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Bills, Bills, Bills: What Happened to Our Bills?

By Perdita Henry and Leah Joiner

The 87th Legislative Session is a wrap. Advocates worked hard to bring attention to and garner support for several bills. The Coalition specifically looked at and supported bills that spoke directly to our policy priorities. We identified a select few that stood to improve the women’s health safety net—HB 133, HB 2651, and HB 320—and encouraged everyone to advocate for those bills. So, let’s take a moment to review them and see how they fared.

There was so much collaboration and support behind HB 133, which ultimately passed in the last week of session. The version that passed the finish line allows women to keep their Medicaid coverage for 6-months postpartum, instead of just 2 months.

Though there were differences in the House and Senate version of the bill, the language from the Senate version is what was agreed upon and sent to the Governor for final approval. Texas must now seek a waiver from the federal government to implement the provisions of HB 133 allowing eligible postpartum Medicaid clients to receive 6-months of comprehensive healthcare coverage.

The Senate version of HB 133 also wraps in SB 1149—which moves HTW and other case management services currently housed in DSHS into managed care. The SB 1149 language was updated to include the following recommendations TWHC presented in our testimony.

  • Require HHSC to consult with the State Medicaid Managed Care Advisory Committee (SMMCAC) -- an existing and successful advisory committee at HHSC -- as the state transitions HTW to managed care. This step ensures vital opportunity for public and provider input.

  • Direct HHSC to identify and implement options to reduce enrollment gaps stemming from forthcoming changes in eligibility and enrollment policies.

  • Specify that current HTW and FPP Providers will be designated Significant Traditional Providers in the course of implementation. Ensure requirements apply statewide to Medicaid managed care organizations for providers serving individuals in the Healthy Texas Women program.

TWHC will work with HHSC, Healthy Texas Women providers, and women's health stakeholders to ensure public input and traditional family planning provider prioritization in the process to move Healthy Texas Women into managed care. We will keep membership updated on ways to advocate during the legislative interim and implementation process.

HB 2651 would have allowed women to receive 12-months of their birth control prescription at one time, but ultimately did not pass. It received a hearing, but was left pending in the House Insurance Committee.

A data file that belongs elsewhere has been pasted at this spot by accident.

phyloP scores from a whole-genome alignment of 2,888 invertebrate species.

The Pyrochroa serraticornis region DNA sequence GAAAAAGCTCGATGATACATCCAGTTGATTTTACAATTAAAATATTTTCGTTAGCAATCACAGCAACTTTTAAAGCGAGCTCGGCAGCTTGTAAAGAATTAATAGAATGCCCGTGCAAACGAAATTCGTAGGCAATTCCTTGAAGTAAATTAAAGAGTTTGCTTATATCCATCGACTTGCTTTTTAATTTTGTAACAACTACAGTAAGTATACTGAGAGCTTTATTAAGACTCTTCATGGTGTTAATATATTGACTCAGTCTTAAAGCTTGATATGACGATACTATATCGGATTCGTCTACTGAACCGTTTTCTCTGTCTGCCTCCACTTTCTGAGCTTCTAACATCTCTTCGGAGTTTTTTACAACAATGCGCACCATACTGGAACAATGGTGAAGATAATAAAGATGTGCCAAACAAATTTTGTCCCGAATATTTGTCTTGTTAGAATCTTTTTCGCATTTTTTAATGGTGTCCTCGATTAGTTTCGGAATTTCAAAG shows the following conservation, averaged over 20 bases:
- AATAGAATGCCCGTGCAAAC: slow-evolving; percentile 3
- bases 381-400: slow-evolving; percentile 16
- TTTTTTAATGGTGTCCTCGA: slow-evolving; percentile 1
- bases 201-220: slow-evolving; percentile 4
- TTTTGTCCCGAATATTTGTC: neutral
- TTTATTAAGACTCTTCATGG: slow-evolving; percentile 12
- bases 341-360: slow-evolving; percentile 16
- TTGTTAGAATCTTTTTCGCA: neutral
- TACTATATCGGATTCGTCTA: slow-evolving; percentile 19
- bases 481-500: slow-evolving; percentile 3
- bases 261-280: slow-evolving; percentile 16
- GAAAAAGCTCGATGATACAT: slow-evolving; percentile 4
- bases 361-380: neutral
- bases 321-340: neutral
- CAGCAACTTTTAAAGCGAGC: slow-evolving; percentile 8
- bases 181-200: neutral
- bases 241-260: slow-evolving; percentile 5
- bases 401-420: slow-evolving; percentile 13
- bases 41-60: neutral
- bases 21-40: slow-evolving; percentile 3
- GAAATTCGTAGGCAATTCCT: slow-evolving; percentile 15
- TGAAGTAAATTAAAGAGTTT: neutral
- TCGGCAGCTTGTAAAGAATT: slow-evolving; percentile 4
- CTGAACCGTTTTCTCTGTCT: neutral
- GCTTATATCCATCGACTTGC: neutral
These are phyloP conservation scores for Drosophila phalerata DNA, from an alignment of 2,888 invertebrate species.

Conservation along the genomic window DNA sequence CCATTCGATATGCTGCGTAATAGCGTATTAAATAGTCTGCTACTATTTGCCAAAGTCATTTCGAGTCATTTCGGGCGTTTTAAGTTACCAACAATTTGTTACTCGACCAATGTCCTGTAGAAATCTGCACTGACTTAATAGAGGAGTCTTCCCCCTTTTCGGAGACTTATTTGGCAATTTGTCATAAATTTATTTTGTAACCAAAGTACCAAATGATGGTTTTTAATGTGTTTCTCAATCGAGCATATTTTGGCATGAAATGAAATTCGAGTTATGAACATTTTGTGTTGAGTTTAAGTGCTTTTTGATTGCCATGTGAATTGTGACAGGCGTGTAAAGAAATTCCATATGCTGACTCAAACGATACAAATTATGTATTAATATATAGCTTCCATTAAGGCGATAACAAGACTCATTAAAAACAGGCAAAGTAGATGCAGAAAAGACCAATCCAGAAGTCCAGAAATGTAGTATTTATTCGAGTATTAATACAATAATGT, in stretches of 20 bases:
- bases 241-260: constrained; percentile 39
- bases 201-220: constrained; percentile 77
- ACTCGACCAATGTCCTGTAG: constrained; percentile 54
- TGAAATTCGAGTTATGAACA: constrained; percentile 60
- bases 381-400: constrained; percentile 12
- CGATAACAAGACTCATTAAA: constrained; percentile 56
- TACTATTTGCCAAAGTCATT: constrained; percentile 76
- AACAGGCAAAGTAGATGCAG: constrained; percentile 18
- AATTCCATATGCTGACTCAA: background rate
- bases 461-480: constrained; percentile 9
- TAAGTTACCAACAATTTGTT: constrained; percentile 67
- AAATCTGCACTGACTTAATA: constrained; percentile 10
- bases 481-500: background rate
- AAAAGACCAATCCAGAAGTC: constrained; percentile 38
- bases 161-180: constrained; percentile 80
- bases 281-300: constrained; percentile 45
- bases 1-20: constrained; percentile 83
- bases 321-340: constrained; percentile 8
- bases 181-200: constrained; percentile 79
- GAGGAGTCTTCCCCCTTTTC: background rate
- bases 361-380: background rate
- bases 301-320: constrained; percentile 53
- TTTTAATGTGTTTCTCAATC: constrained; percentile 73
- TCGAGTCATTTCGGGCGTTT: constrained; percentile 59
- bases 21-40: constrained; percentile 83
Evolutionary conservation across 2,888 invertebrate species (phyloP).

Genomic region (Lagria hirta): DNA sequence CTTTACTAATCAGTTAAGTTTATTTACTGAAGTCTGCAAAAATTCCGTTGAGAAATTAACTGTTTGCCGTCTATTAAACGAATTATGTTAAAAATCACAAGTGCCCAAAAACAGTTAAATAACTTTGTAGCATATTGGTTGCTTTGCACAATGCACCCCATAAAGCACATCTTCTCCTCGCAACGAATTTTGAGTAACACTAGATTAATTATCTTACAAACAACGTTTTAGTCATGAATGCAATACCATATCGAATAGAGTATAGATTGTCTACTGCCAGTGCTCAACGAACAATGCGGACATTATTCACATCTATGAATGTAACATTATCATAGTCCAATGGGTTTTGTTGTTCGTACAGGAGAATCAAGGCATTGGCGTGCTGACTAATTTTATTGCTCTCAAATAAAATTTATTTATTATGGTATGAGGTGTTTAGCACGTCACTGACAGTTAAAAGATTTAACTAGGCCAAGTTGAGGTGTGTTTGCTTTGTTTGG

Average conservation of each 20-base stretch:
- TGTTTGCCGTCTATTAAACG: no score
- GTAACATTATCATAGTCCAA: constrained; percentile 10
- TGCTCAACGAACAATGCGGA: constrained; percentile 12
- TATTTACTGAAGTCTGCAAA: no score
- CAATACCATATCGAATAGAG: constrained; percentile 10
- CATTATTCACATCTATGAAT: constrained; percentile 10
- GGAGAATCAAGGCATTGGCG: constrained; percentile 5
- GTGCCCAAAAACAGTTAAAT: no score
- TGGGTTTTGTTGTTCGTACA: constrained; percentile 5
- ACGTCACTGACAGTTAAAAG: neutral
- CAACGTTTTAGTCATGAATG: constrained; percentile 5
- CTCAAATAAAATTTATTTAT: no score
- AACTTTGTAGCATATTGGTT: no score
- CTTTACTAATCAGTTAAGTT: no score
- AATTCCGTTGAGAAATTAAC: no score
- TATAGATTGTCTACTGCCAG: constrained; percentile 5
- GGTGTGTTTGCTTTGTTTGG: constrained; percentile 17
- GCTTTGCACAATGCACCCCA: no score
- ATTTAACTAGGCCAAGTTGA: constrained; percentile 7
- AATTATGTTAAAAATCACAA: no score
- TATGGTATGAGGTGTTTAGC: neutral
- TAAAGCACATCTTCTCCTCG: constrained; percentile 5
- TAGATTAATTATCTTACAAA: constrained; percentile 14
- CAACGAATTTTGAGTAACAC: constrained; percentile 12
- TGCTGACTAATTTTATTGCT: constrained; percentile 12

Currently, most health plans only allow women to obtain one or three months of birth control at a time, meaning they must refill the prescription incrementally over the year. Twelve-month prescription access would have improved continuity of care and prescription adherence. Women who can access a full-year prescription are 30 percent less likely to experience an unplanned pregnancy.[1]

Contraceptive access will continue to be a priority for TWHC, and we are hopeful for opportunities to continue to educate lawmakers and the public on the common sense solution to reduce barriers to prescription contraception by increasing the supply a client can receive at one time.

HB 320 would have brought back the Women’s Health Advisory Committee (WHAC), but it did not receive a hearing and did not pass.

Before it was disbanded after the 85th legislative session, the WHAC served as an important body for guiding decision-making about program design, sharing information with the public, and providing a forum for stakeholders to weigh in on the programs’ development. Streamlining communications between stakeholders and the state is essential to ensuring more transparent development processes necessary to improving Healthy Texas Women (HTW) and the Family Planning program (FPP).

There are always many moving pieces during a legislative session, and though this bill to bring back the WHAC was not successful, there are some provider input requirements in the final adopted version of HB 133. There is still opportunity for greater provider engagement, and TWHC will remain dedicated to pursuing those opportunities, or seeking ways to create forums for regular communication between women's health stakeholders and the state agency.

While this session proved to be a challenging one – we all navigated a pandemic, a snowstorm induced blackout, and a continuously evolving fiscal landscape - we remain steadfast to our mission to ensure that women have access to preventive healthcare, including contraception. We’ll have more to share on the session in the coming weeks, so keep an eye out for announcements and our upcoming Coalition meeting.

[1]Foster DG, Hulett D, Bradsberry M, Darney P, Policar M. Number of oral contraceptive pill packages dispensed and subsequent unintended pregnancies. Obstet Gynecol. 2011 Mar;117(3):566-572. doi: 10.1097/AOG.0b013e3182056309. PMID: 21343759.

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